Estuve allá apenas unos días el invierno pasado y no ví los principales puntos turísticos como el Cristo Redentor, el Pan de Azúcar, la vista del barrio Vidigal, ni las escalas de Selarón en Lapa. Entonces, ¿qué hice con mi tiempo? Caminé…mucho. Aquí están algunas de las fotos.

Beaches — Copacabana & Ipanema

Although Rio is surrounded by gorgeous beaches, packed with surfers and foot-volley players year-round, Copacabana and Ipanema are its most iconic strips of sand.

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Aunque Río está rodeado de playas hermosas repletas de surfistas y jugadores de foot-volley (una combinación de voleibol y fútbol) aun en pleno invierno, Copacabana e Ipanema son las más icónicas.

Jardim Botânico & Casa Lage

Rio’s Botanical Gardens house much more than diverse samples of the country’s flora and fauna, offering a tranquil respite from the busy city and a place to learn about the history and archeology of the region. Casa Lage is an old fazenda built in the 1800s at the foot of the Corcovado that now serves as a public park and a school of visual arts. I saw lots of monkeys in both places!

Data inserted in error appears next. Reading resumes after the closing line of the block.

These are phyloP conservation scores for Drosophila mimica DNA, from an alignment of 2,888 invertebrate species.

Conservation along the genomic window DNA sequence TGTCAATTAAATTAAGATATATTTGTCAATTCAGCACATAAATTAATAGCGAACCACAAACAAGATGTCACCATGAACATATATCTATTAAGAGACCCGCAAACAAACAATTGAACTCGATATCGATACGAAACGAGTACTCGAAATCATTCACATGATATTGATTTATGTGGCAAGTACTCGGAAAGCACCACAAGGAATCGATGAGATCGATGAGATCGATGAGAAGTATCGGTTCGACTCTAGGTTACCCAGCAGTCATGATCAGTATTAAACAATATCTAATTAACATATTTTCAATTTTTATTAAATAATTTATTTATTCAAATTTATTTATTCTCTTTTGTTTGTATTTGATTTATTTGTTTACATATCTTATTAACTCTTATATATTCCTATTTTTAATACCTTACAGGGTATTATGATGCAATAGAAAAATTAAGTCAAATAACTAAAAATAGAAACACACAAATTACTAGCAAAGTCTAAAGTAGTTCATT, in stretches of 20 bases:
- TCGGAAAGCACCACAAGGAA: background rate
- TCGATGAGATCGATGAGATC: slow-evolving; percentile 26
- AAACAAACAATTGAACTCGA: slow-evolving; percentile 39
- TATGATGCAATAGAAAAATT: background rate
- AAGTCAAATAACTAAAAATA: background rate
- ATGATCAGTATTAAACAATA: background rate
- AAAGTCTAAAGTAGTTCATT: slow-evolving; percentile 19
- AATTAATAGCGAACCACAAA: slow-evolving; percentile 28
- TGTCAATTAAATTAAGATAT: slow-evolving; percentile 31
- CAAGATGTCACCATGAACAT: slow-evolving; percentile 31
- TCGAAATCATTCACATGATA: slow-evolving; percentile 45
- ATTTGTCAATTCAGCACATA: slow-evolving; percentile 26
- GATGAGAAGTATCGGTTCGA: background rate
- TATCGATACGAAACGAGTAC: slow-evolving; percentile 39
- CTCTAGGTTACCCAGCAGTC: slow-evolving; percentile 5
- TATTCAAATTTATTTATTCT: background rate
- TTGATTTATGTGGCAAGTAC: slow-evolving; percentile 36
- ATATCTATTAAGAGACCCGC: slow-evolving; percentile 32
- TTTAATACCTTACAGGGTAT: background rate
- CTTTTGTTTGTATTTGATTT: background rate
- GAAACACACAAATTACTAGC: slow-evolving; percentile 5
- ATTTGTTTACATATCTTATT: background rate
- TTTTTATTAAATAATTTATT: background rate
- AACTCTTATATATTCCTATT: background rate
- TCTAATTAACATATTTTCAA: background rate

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El Jardín Botánico de Río acoge mucho más que la diversidad de flora y fauna del país, ofreciendo un espacio tranquilo para descansar de la ciudad y para aprender sobre la historia y la arquitectura de la región. La Casa Lage es una vieja hacienda construida en los 1800s al pie del morro del Corcovado que hoy sirve de parque público y escuela de artes visuales. Ví muchos micos en ambos lugares!

Centro & Lagoa

Downtown Rio serves as the city’s financial and commercial district, and is growing as a point of interest for tourists. The Rodrigo de Freitas Lagoon in the city’s south is another of the many natural, public spaces to enjoy the outdoors.